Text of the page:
Reducing peripherally inserted central catheters and midline catheters by training nurses in ultrasound-guided peripheral intravenous catheter placement

Benjamin Galen, Sarah Baron, Sandra Young, Alleyne Hall, Linda Berger-Spivack, William Southern

Research output: Contribution to journalArticle

1 Citation (Scopus)

Abstract

Background: Training nurses in ultrasound-guided peripheral intravenous catheter placement might reduce the use of more invasive venous access devices (peripherally inserted central catheters (PICC) and midline catheters). Methods: We implemented an abbreviated training in ultrasound-guided peripheral intravenous catheter placement for nurses on an inpatient medical unit and provided a portable ultrasound device for 10 months. Results: Nurses on this unit placed 99 ultrasound-guided peripheral intravenous catheters with a high level of success. During the implementation period, PICC and midline catheter placement decreased from a mean 4.8 to 2.5 per month, meeting criteria for special cause variation. In the postimplementation period, the average catheter use reverted to 4.3 per month on the intervention unit. A comparison inpatient medical unit without training or access to a portable ultrasound device experienced no significant change in PICC and midline catheter use throughout the study period (mean of 6.0 per month). Conclusions: These results suggest that an abbreviated training in ultrasound-guided peripheral intravenous catheter placement for nurses on an inpatient medical unit is sufficient to reduce PICC and midline catheters.

Original languageEnglish (US)
JournalBMJ Quality and Safety
DOIs
StateAccepted/In press - Jan 1 2019

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Catheters
Nurses
Inpatients
Equipment and Supplies

Keywords

  • Hospital medicine
  • Nurses
  • Patient safety
  • Quality improvement
  • Statistical process control

ASJC Scopus subject areas

  • Health Policy

Cite this

Reducing peripherally inserted central catheters and midline catheters by training nurses in ultrasound-guided peripheral intravenous catheter placement. / Galen, Benjamin; Baron, Sarah; Young, Sandra; Hall, Alleyne; Berger-Spivack, Linda; Southern, William.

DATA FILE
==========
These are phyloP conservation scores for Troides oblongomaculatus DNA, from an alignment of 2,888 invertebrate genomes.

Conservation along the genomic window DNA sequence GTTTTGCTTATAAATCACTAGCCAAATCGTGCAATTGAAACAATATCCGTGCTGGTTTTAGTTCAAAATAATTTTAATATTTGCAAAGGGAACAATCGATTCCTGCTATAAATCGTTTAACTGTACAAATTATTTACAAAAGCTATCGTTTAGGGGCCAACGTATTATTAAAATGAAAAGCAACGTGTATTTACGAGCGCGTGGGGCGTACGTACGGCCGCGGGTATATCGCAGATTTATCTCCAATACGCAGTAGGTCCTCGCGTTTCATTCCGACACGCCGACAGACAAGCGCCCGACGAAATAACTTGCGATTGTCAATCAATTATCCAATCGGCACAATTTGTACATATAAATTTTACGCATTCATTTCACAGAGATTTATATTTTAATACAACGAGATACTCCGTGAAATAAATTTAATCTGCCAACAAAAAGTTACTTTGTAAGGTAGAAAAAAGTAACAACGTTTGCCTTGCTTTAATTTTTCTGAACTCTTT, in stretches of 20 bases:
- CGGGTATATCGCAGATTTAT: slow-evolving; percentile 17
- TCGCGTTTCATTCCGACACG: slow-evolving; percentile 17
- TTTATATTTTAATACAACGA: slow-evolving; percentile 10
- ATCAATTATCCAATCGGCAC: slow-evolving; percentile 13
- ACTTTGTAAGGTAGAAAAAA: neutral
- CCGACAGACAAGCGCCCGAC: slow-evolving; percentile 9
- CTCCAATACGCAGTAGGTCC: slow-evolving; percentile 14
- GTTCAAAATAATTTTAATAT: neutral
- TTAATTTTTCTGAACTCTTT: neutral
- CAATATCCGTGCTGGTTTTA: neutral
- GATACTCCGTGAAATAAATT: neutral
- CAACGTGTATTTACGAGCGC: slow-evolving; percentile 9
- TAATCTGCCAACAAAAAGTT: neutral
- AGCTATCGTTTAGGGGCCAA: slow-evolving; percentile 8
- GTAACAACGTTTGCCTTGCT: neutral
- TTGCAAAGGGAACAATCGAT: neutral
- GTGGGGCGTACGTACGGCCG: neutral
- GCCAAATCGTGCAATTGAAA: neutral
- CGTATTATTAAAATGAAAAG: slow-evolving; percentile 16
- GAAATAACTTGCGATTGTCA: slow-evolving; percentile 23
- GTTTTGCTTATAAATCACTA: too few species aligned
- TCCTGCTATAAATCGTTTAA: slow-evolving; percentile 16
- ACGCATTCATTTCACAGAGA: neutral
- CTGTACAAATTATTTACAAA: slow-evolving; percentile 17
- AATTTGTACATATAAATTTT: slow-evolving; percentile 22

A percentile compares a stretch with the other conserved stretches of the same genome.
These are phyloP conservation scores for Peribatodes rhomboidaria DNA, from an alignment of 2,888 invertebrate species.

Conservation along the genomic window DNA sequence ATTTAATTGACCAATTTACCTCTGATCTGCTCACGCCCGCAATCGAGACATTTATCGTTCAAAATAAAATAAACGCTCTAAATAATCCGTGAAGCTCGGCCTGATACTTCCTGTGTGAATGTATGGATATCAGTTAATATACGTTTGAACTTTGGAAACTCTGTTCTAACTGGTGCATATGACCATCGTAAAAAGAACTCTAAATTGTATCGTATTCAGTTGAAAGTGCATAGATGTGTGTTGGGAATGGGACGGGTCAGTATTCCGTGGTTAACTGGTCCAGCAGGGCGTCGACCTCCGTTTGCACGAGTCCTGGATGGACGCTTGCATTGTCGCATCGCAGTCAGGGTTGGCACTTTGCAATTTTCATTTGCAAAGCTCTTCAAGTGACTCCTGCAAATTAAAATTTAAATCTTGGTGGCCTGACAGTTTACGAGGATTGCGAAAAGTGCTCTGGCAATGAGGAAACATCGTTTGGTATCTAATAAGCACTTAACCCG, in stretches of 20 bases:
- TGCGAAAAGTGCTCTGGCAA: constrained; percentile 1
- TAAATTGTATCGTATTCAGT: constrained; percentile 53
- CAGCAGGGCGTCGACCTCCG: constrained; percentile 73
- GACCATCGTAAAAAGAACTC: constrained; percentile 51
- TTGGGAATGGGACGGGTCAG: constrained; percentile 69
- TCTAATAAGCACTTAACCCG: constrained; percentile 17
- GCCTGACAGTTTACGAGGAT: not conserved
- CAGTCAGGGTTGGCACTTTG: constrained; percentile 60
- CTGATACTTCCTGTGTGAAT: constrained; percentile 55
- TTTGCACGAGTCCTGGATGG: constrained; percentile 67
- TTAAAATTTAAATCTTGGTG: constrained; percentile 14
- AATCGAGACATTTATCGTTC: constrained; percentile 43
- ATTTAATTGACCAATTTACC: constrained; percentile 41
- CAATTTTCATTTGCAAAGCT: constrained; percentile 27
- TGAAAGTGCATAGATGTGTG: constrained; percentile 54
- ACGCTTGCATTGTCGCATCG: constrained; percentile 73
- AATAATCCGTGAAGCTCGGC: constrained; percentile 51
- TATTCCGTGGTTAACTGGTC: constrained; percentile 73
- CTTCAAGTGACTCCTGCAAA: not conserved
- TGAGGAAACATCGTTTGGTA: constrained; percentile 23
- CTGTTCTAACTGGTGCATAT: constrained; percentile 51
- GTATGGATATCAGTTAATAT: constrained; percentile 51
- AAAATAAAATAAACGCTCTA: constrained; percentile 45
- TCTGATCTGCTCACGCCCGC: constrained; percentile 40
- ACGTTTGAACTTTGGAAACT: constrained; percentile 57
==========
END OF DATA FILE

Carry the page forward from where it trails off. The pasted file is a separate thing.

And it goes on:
In: BMJ Quality and Safety, 01.01.2019.

Research output: Contribution to journalArticle

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AU - Southern, William

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N2 - Background: Training nurses in ultrasound-guided peripheral intravenous catheter placement might reduce the use of more invasive venous access devices (peripherally inserted central catheters (PICC) and midline catheters). Methods: We implemented an abbreviated training in ultrasound-guided peripheral intravenous catheter placement for nurses on an inpatient medical unit and provided a portable ultrasound device for 10 months. Results: Nurses on this unit placed 99 ultrasound-guided peripheral intravenous catheters with a high level of success. During the implementation period, PICC and midline catheter placement decreased from a mean 4.8 to 2.5 per month, meeting criteria for special cause variation. In the postimplementation period, the average catheter use reverted to 4.3 per month on the intervention unit. A comparison inpatient medical unit without training or access to a portable ultrasound device experienced no significant change in PICC and midline catheter use throughout the study period (mean of 6.0 per month). Conclusions: These results suggest that an abbreviated training in ultrasound-guided peripheral intravenous catheter placement for nurses on an inpatient medical unit is sufficient to reduce PICC and midline catheters.

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